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Accounting and Bookkeeping

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Every business, however small, must have a system for tracking revenues and expenses. It is essential to have this system in place at the onset so that when the business grows, it would not become difficult to monitor the finances. Moreover, compliance with local government units and national government agencies will become easier and less stressful.

A true entrepreneur recognizes the limits of his abilities. Thus, if he cannot do the bookkeeping himself, either for lack of time or expertise (or both), he can always opt to have this done by independent accountants. In the Philippines, it is not uncommon to have the bookkeeping function outsourced to either individual accountants or small accounting firms. The usual arrangement involves paying the accountant a monthly retainer fee.

What basic records must be maintained by a small business? Following are the requirements of the Bureau of Internal Revenue:

In addition to the aforementioned, some businesses maintain the following books:


The Journal is a chronological record of transactions reflecting the following information – names of accounts to be debited or credited, the amounts, and any additional information about the transaction (can be a brief explanation of the transaction). A reference to the account code is also sometimes included.

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General Ledger

The General Ledger reclassifies and summarizes, by account, information originally recorded in the Journal. Thus, each item on the balance sheet and income statement covering assets, liabilities, owner’s equity, revenue and expenses is included in the General Ledger. A ledger is used to record every transaction twice based on the idea that each transaction affects at least two accounts. For example, in a transaction involving the purchase of an asset, the increase in fixed assets (debit) is matched with an entry reflecting a decrease in cash (credit).

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Cash Receipts Book

The Cash Receipts Book is used to record all transactions involving the inflow of cash into the business, whether from revenues or other sources. Information recorded include date of transaction, official receipt no., amount, and nature of transaction.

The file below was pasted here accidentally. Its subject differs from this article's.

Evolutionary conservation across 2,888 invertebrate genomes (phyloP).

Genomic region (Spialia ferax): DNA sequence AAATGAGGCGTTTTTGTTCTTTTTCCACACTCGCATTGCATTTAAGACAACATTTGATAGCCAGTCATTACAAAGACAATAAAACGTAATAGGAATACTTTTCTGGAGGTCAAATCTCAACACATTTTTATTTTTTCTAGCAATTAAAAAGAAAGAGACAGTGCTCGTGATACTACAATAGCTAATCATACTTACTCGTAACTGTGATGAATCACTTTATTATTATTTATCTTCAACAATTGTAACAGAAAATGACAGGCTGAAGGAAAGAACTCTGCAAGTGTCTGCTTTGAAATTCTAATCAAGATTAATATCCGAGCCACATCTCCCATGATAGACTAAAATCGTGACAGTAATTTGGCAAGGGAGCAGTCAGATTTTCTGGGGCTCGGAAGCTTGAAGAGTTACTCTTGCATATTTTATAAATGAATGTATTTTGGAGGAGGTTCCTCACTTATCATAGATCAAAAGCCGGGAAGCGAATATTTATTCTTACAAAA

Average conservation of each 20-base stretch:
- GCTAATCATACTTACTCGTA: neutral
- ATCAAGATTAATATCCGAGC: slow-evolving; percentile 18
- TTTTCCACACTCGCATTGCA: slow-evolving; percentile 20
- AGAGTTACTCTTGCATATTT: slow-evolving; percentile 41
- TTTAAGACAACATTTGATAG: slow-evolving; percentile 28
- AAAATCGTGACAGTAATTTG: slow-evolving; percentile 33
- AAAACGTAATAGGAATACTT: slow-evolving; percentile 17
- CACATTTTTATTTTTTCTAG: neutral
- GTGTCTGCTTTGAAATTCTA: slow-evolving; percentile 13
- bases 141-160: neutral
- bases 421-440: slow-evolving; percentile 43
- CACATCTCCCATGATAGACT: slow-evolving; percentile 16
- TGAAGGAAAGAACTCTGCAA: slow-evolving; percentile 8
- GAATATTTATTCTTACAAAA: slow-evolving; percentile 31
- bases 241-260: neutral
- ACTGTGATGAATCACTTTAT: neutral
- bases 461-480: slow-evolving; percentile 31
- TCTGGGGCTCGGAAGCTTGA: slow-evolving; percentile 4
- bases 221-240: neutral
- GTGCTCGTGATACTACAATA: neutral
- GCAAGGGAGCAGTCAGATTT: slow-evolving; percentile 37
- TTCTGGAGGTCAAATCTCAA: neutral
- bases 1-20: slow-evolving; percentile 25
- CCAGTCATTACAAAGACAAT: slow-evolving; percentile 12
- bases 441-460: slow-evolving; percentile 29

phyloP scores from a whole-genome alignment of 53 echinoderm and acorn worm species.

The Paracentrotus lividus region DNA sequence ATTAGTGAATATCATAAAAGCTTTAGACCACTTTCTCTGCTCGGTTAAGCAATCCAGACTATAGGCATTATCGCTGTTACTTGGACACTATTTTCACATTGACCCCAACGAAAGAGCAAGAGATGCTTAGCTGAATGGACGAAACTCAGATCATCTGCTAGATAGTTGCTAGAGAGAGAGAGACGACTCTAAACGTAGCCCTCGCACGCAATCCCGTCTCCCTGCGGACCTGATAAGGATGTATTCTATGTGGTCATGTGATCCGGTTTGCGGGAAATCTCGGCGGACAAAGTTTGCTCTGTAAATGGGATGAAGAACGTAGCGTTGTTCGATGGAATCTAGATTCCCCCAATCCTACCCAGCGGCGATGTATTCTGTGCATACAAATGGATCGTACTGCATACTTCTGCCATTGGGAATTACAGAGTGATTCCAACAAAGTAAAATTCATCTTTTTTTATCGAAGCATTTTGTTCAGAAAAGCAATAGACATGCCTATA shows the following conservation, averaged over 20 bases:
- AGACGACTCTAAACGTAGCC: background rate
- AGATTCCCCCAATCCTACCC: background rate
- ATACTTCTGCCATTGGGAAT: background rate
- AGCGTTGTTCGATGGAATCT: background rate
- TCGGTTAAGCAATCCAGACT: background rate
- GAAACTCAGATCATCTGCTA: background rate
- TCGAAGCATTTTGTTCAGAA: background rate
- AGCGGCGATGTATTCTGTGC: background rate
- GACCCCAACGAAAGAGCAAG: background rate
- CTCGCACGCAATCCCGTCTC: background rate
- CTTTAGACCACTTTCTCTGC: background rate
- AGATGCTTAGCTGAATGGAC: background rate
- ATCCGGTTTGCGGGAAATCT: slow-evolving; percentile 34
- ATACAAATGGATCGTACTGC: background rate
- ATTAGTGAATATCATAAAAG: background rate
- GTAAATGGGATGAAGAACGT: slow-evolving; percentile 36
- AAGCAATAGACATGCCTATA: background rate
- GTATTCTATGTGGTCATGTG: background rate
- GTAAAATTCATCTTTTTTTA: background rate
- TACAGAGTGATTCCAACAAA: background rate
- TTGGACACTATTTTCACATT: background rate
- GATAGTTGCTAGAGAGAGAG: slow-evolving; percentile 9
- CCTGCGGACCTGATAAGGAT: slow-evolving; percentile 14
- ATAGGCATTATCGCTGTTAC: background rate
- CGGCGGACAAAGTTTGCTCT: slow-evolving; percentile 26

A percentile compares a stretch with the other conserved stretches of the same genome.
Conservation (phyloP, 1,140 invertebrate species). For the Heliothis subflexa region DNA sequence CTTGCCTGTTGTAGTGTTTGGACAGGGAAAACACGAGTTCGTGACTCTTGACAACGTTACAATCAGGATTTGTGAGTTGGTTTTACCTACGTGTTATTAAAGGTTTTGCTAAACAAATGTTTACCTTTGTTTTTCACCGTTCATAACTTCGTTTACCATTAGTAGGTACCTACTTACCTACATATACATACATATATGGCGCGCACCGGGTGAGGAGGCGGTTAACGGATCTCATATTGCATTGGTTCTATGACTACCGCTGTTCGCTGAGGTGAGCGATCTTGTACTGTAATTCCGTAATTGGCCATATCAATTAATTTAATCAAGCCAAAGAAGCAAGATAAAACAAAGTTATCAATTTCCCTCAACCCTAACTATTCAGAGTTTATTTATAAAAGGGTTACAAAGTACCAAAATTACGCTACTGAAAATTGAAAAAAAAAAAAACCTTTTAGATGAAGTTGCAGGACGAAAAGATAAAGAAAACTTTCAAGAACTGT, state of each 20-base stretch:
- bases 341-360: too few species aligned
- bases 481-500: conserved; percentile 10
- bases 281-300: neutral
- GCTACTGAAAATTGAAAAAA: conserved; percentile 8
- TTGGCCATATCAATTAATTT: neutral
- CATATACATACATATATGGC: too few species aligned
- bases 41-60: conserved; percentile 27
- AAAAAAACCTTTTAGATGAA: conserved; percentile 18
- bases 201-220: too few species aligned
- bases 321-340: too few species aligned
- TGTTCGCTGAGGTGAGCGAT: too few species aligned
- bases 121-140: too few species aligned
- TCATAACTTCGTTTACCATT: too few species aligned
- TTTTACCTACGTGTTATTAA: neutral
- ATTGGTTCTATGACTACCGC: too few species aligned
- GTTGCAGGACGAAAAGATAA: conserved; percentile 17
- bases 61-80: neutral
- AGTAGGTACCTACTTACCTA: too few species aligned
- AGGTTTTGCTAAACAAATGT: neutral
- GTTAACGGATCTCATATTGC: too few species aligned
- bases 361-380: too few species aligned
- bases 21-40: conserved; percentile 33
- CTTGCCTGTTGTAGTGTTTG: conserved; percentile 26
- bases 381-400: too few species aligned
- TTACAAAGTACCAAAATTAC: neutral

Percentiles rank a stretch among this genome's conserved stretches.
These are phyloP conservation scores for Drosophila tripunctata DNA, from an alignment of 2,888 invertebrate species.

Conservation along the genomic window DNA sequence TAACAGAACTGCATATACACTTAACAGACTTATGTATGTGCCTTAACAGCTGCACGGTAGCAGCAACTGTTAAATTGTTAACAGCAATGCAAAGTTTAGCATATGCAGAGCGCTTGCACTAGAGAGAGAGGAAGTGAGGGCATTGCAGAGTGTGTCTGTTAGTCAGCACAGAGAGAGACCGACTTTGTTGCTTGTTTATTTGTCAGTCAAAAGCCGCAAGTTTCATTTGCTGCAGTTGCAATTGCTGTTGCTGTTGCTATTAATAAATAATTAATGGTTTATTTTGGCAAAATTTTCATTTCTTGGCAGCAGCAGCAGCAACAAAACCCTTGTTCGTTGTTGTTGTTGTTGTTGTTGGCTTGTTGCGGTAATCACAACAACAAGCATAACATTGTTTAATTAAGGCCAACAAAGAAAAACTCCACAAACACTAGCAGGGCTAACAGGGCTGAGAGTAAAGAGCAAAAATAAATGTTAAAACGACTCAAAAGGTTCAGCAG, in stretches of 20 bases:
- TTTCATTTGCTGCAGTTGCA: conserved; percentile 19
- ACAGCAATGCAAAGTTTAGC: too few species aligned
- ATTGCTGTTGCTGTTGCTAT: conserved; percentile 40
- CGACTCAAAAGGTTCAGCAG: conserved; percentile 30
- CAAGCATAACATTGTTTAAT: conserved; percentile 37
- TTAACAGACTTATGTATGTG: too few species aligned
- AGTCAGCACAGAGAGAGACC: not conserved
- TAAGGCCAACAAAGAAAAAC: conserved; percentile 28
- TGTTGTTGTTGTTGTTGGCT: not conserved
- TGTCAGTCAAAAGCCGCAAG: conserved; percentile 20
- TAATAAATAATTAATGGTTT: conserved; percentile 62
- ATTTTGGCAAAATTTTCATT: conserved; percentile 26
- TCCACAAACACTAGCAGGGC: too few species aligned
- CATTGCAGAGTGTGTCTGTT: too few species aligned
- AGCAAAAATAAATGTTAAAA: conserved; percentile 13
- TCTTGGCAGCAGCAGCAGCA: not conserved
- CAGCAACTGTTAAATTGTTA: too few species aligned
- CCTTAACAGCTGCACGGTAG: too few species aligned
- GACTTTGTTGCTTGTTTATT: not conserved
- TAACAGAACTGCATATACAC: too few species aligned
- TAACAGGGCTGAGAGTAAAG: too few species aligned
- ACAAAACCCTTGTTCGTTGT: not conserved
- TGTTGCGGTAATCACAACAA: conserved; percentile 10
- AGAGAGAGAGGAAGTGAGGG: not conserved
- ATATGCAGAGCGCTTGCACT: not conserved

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Cash Disbursements Book

The Cash Disbursements Book is used to record all transactions involving the outflow of cash, whether expenses, purchase of assets or other payments. Information recorded include date of transaction, check or cash Voucher No., check no., amount, and nature of transaction.

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Sales Book

The Sales Book records all transactions involving the sale of goods or services. Information recorded include date, invoice no., amount, customer name and type of transaction – whether cash or credit.

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Purchases Book

The Purchases Book records all transactions related to the acquisition of raw materials or inventory. Information recorded include date of purchase, purchase order No., stock number of item purchased, purchase price, and whether bought on credit or cash.

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Subsidiary Ledgers for Receivables and Payables

Separate accounts for individual customers and suppliers can be maintained in subsidiary ledgers. These subsidiary ledgers provide the details of the amounts posted in the General Ledger.

The Accounts Receivable ledger is useful for monitoring the level of receivables for each customer. The Accounts Payable ledger, on the other hand, keeps track of amounts owed to suppliers/creditors. Knowing the level of the accounts payable and when these are due makes for better cash control and also contributes to establishing a good credit standing with your suppliers and creditor

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